Hyperrealism: Museu del Tabac, Andorra

21 June - 30 September 2018
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Francois Chartier, Who let the Dog Out

Hyperrealism focuses on the visual reality and beyond, standing as a strong alternative to the conceptual art which is so dominant within contemporary art practice, hyperrealism satisfies the visual needs of the viewer. Artists of this genre examine and respond to reality in very specific ways, acknowledging the camera as a tool, and answering to the possibilities it offers to capture an instant in time, and the magic of that moment. The attention to detail, immense precision and amount of skill that goes into these works of art is reflected through the monumentality and diverse subject matter present in these paintings. At times, it can prove almost beyond our visual ability.
Isy Brachot coined the term Hyperrealism in the seventies to describe the rebirth of the acute realism appearing in sculpture and painting. The style of art work does not only describe a method of painting but lends its hand to other mediums mainly drawing and sculpture. Building on the work of photorealists (a genre of art which emerged in America and Europe in the 1960’s where by an artist rejected the painterly qualities which characterised individual artists in the past and instead strove to create pictures that looked photographic), the Hyperrealist art movement rapidly evolved in the early 2000s. Today it is a thriving as these artists are able – and continue – to achieve the illusion of sharp, almost photographic art work thanks to all the advancements in digital technology and software as well as tools such as air brushes and the best materials.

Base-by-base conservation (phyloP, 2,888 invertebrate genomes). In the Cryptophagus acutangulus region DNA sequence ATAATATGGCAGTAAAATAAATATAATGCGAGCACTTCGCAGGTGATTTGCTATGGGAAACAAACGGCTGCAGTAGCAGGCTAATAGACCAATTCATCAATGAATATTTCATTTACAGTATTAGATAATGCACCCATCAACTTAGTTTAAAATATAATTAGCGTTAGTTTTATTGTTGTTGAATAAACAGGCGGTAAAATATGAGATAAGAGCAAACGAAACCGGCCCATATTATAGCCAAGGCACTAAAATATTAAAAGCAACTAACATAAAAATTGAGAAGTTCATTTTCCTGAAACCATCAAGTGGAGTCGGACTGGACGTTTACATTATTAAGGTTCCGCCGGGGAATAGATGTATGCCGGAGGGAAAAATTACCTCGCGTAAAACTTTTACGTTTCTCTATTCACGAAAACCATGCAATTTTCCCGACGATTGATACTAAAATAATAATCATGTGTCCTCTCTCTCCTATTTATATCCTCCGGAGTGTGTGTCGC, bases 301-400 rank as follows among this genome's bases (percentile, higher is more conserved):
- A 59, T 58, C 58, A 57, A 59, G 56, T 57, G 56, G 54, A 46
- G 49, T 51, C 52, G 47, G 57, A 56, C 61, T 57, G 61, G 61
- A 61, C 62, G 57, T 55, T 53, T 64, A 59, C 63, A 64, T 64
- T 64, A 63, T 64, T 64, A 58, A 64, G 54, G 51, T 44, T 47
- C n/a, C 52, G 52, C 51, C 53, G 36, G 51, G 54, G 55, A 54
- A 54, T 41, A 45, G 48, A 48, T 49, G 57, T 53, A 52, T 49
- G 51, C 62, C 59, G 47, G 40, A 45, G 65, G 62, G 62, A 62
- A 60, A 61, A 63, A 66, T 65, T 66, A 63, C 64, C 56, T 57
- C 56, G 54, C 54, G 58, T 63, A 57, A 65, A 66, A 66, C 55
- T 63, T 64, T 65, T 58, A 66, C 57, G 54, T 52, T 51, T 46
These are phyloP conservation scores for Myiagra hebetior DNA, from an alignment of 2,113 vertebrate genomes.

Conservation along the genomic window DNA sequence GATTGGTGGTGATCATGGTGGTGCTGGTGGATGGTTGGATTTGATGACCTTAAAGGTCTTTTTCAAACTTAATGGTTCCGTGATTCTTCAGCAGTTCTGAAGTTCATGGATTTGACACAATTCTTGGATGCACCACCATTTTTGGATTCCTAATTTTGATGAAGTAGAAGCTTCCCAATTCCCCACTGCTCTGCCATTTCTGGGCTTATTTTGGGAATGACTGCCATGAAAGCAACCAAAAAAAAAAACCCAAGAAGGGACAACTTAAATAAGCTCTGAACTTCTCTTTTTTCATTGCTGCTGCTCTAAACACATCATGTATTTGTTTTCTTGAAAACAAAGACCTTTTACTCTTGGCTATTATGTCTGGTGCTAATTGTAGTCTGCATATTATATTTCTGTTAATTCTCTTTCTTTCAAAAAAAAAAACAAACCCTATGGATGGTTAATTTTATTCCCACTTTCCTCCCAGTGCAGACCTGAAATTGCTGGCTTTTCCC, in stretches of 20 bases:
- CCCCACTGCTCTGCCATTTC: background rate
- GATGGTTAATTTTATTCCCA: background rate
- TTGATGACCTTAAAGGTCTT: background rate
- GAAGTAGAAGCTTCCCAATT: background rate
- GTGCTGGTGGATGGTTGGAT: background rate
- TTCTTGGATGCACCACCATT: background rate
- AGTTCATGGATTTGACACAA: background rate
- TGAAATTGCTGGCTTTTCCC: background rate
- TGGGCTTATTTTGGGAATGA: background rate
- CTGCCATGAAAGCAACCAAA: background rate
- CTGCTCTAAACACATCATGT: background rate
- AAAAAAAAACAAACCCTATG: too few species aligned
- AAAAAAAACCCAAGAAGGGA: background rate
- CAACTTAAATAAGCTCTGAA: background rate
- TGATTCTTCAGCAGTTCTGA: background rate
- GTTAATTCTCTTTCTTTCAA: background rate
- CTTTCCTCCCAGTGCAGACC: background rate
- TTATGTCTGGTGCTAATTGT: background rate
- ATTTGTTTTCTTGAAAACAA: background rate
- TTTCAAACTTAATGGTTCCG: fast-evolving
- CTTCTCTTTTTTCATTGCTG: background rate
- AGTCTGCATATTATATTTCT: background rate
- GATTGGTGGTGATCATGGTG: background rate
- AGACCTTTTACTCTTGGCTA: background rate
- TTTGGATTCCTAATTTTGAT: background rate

Unlike photorealist painters, the hyperrealist uses the digital photograph solely as a reference rather than taking a literal approach and imitating every detail. Classic characteristics featured in these artworks are heightened clarity - textures, reflections, lighting effects and shadows are far more distinct than the reference material or even the actual subject. The artworks (specifically paintings) are usually larger than life, often due to the way in which the artists transfer their initial photographic study and project their images.
In our contemporary society it is to be admired when such artists create hand- made artworks of a photographic quality. We are saturated with technological shortcuts and are continually pressurized by time constraints, yet these masters have the time, patience and drive to produce such a specific and unique style of work to a mesmeric standard of excellence.